Additionally, the threat actors appear to gain access through purchased stolen login credentials or already compromised victims. The group may also use phishing, spear phishing, and malicious macros within email attachments. At this point, we do not know how Karakurt gained access to Methodist McKinney’s systems.

RELATED: Compromised employee accounts are an expensive problem according to IBM report

The group likely has ties to Conti ransomware, a known ransomware-as-a-service (RaaS) based in Russia. Karakurt doesn’t bother to encrypt data, focusing instead on extortion and threats to get a ransom payment.


How do ransomware groups get data and extort healthcare for ransom payments?


Cyber threat actors know that the right amount of pressure can make some organizations pay. Such pressure can come in the form of ransomware/data encryption, extortion, and/or general harassment. Ransomware is malicious software that holds data hostage (i.e., encrypted) until payment is received.

SEE ALSO: This is how fast a ransomware attack encrypts all your files

The 2022 Sophos State of Ransomware report asserts that only 65% of those they surveyed were hit with data encryption. Over the past several years, groups such as REvil, Netwalker, and Conti, instead focus on double (or triple) extortion. These hackers encrypt data and then pressure organizations to pay using threats of release.


How is Karakurt extorting healthcare?


Now, we have groups like Karakurt that skip encryption and go straight to extortion and harassment. Rather than encrypt, Karakurt compresses then exfiltrates data. Then, a ransom note is sent, and the threats begin. Currently, the group is conducting extensive harassment against Methodist McKinney’s employees, business partners, and clients. The idea is to get these victims to pressure the attacked organization to pay. Unfortunately, it does not look like such coercion techniques are going to stop any time soon.


Why will healthcare extortion get worse?


Ransomware and ransomware groups are not going anywhere, and cybercriminals will continuously target the healthcare industry with its rich PHI. According to HHS, cyberattacks in the first five months of 2022 nearly doubled from the same period last year.

Given the tired, stressed staff in most healthcare organizations, cyberattackers know that the industry is more vulnerable than others. And Karakurt is not the only ransomware group to employ the dark web and extortion.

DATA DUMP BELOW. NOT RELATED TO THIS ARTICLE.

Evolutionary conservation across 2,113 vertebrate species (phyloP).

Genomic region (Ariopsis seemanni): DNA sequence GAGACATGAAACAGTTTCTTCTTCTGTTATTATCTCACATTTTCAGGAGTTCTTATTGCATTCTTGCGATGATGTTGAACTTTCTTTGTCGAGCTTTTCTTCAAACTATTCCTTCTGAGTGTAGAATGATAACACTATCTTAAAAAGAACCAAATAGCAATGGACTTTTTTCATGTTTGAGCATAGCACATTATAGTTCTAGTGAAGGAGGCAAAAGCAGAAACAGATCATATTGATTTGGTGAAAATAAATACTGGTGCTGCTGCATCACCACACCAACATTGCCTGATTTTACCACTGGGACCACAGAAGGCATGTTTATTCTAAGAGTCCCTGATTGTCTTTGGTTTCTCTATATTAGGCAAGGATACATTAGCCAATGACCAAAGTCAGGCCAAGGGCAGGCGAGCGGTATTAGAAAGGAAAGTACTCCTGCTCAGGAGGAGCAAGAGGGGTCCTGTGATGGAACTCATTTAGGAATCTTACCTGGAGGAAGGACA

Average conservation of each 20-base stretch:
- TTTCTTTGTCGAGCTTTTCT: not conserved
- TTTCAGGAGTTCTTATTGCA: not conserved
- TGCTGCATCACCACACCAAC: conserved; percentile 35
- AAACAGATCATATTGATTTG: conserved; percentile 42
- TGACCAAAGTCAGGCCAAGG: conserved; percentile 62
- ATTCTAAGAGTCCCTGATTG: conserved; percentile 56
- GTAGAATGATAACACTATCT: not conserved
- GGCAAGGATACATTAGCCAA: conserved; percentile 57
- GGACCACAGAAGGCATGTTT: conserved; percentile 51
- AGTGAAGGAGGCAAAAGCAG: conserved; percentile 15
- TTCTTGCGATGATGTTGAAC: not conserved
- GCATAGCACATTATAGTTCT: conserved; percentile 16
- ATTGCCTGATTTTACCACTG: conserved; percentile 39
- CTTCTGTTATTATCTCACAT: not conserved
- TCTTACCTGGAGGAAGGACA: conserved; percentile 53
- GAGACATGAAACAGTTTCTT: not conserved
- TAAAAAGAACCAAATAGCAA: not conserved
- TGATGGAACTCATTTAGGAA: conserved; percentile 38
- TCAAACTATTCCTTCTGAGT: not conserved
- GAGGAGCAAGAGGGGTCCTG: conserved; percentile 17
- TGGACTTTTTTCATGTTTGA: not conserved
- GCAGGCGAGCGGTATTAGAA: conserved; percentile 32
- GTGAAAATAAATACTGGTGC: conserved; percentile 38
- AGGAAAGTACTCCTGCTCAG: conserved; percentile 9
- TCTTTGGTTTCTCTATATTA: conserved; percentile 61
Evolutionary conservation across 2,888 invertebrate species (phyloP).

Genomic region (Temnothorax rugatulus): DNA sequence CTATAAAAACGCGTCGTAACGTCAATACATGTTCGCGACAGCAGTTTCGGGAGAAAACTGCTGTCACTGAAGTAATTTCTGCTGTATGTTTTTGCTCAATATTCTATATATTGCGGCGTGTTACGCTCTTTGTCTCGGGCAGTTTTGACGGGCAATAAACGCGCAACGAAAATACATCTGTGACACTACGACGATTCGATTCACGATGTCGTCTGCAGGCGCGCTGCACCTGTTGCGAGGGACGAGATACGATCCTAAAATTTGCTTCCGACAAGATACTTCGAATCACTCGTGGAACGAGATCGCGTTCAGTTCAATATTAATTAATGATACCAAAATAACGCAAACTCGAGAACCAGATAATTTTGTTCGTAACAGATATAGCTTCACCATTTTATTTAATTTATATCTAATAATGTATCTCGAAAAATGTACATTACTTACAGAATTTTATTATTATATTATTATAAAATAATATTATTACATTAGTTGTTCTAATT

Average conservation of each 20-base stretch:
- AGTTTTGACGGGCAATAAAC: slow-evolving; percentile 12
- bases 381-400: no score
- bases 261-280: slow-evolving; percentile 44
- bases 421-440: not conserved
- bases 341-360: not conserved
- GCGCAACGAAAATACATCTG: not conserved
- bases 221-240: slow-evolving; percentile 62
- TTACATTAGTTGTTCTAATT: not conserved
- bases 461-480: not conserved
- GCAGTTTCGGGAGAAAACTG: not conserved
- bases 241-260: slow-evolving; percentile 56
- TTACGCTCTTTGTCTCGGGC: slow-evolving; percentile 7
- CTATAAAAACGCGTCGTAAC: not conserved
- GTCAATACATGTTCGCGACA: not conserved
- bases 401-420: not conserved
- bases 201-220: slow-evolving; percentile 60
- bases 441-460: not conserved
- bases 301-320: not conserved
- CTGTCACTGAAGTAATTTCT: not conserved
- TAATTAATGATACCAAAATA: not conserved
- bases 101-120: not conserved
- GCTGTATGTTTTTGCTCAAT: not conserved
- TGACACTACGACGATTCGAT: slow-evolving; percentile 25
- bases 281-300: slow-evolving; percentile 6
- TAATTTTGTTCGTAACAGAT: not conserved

SEE ALSO: Cyber crime services on the dark web marketplaces easier to obtain, says Trend Micro


The underground economy is booming


In fact, experts state that the underground economy is currently booming. Recent analysis on the dark web between November 2021 and March 2022 uncovered 475 web pages filled with ransomware strains, source codes, and RaaS offerings. Before January 2022, Karakurt operated a leak-and-auction website that has since shut down. But there are signs that the page now operates on the deep web and the dark web. And given their past activities, there is no indication that Karakurt will maintain data confidentiality after a ransom payment.

According to the ransomware group, the threat actors stole Methodist McKinney’s invoices, contracts, prescription scans, patient cards, and financial documents. And they will release it.


Three reasons why healthcare should not pay if ransomeware groups attempt extortion


Methodist McKinney decided against paying the ransom. It could mean exposed PHI, but experts all agree that no organization should pay a ransom. Paying is not smart business.

SEE ALSO: Why paying ransomware is typically a bad idea and what you can do instead

  1. Doing so may encourage the hacker(s) to continue cyberattacks, against their victims or new organizations. In fact, some threat actors are known to leave malware behind for future attacks. Moreover, other cybercriminals may decide to attack a victim because of their willingness to pay.